Here are three common types of measuring calipers: A digital caliper for quick, easy measuring, a precision machinist caliper for ultra-accurate jobs, and a plastic dial caliper for ordinary household use. (Image/OnAllCylinders)

Whether it’s for a holiday or birthday, this Tools Under 30 Dollars Gift Guide Series shows you important, yet somewhat uncommon, tools that any gearhead would want.

Today, let’s talk about Measuring Calipers.


A lot of jobs, particularly in the automotive universe, require a ton of precision measurements. And in many situations, you can’t just slap a ruler down to take a reading.

A precise measuring caliper is the ONLY tool for the job here.

But the good news is, a measuring caliper is really easy to use. And even better, most offer plenty of different ways to take a measurement, which means you’ll probably find them handy for a ton of other applications around the house. We’ll walk you through some common use cases:

Need to take a quick measurement on the outer diameter (OD) of a piece of tubing or pipe? A dial caliper can help. (Image/OnAllCylinders)
Conversely, most calipers can flip around so you can take inside diameter (ID) measurements too. (Image/OnAllCylinders)
Or you can use the other side of the caliper to measure length/height. Here we’re adjusting the float level on a Honda CB350 carburetor using a digital caliper to ensure it’s in spec. (Image/OnAllCylinders)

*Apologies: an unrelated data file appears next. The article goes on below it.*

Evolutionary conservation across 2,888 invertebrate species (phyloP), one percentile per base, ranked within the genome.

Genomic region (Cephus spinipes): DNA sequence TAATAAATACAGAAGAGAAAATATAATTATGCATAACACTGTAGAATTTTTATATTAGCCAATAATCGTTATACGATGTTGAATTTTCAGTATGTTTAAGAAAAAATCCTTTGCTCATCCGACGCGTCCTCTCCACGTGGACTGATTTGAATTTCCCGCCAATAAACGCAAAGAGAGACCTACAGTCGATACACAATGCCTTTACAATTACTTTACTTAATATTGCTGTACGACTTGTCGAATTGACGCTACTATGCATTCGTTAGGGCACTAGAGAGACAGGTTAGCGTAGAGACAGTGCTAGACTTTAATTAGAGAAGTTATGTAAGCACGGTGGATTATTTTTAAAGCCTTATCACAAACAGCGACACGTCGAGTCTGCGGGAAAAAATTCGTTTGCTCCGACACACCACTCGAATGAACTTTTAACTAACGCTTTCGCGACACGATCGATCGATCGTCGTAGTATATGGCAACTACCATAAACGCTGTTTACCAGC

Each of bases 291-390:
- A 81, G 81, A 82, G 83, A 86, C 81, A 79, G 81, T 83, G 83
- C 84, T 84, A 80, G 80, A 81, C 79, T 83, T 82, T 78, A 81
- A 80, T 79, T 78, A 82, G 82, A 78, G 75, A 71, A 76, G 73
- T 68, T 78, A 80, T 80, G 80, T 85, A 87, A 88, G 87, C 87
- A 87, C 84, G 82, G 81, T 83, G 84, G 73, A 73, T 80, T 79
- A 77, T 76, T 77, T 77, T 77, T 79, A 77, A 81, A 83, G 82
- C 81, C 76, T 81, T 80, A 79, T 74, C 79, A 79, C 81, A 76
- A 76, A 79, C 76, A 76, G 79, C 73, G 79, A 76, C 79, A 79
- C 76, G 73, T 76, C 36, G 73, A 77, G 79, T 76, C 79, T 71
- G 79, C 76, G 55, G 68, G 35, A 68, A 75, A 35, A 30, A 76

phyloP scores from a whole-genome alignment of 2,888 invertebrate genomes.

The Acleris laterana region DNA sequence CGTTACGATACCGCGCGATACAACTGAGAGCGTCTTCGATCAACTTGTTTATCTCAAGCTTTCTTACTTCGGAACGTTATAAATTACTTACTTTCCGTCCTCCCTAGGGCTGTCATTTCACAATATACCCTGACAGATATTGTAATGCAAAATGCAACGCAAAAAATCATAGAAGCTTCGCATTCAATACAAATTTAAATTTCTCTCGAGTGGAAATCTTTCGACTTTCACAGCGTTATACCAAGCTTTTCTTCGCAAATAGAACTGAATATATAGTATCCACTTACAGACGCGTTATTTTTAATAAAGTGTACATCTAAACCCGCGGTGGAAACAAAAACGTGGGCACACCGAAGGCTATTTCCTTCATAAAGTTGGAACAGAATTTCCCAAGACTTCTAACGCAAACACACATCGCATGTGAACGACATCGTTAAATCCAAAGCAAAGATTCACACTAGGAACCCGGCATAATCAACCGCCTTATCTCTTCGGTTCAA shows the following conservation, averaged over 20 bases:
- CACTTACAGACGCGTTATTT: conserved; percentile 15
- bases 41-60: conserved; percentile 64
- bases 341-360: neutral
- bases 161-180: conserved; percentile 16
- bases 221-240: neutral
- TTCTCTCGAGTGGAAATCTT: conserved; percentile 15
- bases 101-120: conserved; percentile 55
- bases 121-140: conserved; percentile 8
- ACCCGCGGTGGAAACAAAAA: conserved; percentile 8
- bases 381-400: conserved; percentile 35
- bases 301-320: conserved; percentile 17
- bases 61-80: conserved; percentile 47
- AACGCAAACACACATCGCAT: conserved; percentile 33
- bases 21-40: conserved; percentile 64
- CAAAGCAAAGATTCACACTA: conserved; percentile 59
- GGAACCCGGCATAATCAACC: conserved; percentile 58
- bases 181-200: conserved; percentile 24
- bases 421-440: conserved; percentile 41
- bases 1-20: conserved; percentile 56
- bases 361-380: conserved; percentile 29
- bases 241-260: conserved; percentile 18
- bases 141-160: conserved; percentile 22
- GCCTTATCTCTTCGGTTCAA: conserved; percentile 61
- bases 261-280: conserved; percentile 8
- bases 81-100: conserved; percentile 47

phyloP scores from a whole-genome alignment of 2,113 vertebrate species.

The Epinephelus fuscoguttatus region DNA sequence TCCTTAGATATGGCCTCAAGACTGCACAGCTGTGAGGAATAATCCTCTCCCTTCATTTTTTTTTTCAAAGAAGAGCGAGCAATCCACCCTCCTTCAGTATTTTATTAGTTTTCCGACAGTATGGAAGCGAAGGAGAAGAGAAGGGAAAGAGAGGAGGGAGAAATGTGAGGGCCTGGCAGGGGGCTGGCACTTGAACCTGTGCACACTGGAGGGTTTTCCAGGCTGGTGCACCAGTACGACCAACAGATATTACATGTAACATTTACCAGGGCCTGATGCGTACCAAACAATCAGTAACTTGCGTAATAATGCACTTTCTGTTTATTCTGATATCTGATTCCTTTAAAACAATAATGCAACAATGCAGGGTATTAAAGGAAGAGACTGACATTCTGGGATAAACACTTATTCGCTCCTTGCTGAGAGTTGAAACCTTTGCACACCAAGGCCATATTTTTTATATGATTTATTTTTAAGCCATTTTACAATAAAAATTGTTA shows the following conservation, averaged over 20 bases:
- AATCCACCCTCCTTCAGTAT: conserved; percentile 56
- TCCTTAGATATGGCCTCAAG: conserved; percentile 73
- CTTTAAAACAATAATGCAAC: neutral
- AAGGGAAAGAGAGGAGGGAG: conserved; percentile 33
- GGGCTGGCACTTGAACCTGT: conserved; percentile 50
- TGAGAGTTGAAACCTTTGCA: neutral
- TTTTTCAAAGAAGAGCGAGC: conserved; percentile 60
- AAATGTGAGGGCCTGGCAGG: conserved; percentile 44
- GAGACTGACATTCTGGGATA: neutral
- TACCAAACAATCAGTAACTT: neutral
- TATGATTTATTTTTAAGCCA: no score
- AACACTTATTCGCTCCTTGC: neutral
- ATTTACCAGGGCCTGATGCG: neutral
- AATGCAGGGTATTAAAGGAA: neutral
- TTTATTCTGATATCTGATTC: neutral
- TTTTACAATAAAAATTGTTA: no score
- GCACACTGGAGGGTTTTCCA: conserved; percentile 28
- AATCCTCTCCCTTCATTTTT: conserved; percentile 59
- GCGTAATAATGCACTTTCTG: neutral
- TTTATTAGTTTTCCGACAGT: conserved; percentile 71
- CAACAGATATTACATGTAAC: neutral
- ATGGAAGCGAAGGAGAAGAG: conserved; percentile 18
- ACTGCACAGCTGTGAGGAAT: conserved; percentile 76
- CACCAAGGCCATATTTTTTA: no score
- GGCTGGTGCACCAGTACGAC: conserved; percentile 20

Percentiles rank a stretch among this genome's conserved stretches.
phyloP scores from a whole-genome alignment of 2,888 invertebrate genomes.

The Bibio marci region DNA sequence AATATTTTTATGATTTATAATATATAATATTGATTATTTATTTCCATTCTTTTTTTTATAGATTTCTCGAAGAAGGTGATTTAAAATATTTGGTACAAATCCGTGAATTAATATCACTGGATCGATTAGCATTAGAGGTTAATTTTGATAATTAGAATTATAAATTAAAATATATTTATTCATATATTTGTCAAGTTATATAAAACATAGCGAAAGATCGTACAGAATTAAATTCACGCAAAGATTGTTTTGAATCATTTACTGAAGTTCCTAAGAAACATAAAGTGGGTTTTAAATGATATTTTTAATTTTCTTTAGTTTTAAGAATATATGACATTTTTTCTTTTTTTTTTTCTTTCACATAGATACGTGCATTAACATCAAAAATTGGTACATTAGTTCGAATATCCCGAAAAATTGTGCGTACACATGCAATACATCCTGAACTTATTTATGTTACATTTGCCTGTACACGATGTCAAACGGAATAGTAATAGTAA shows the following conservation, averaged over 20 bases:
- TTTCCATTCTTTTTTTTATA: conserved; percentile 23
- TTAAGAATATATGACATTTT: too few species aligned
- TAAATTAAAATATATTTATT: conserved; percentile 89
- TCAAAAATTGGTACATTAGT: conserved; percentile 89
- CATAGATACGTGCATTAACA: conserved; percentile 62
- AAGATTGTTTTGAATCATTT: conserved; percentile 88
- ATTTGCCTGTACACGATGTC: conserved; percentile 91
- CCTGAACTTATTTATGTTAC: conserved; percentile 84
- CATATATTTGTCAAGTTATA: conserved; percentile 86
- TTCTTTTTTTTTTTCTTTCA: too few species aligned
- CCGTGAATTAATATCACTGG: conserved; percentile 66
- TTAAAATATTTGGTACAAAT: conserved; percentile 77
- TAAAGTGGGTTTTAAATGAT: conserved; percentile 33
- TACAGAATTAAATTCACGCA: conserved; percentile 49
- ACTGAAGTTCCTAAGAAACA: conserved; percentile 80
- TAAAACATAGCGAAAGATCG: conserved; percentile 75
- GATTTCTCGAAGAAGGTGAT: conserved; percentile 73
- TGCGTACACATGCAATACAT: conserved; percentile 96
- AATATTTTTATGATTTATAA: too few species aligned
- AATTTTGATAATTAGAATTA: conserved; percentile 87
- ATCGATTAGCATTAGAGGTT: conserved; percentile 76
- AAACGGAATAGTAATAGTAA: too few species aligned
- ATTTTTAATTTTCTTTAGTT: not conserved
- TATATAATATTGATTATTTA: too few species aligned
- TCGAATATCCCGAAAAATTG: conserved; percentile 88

Digital calipers can offer excellent precision. Here’s our carburetor float height from the above picture—dang-near perfect. (Image/OnAllCylinders)

Here’s the tricky part though. As you may have noticed in the pics, measuring calipers come in a handful of different flavors, particularly analog and digital.

There are pros and cons of each. For instance, a digital caliper may offer greater precision and easy readability, but depending on how often you use it, you may struggle with battery life. Whereas a basic mechanical caliper can sit happily in your toolbox for decades.

It’s important to realize that the price of measuring calipers will increase significantly, as the demand for more precise measurements increases, so you have to consider your needs.


If you’re an engine builder, a sub-30 dollar caliper may not be the best choice. But if you just want to take some quick, easy measurements on say, the outer diameter of some tubing, then a measuring caliper under 30 bucks can be a great gift to give and receive.

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Author: Paul Sakalas

Paul is the editor of OnAllCylinders. When he's not writing, you'll probably find him fixing oil leaks in a Jeep CJ-5 or roof leaks in an old Corvette ragtop. Thanks to a penchant for vintage Honda motorcycles, he spends the rest of his time fiddling with carburetors and cleaning chain lube off his left pant leg.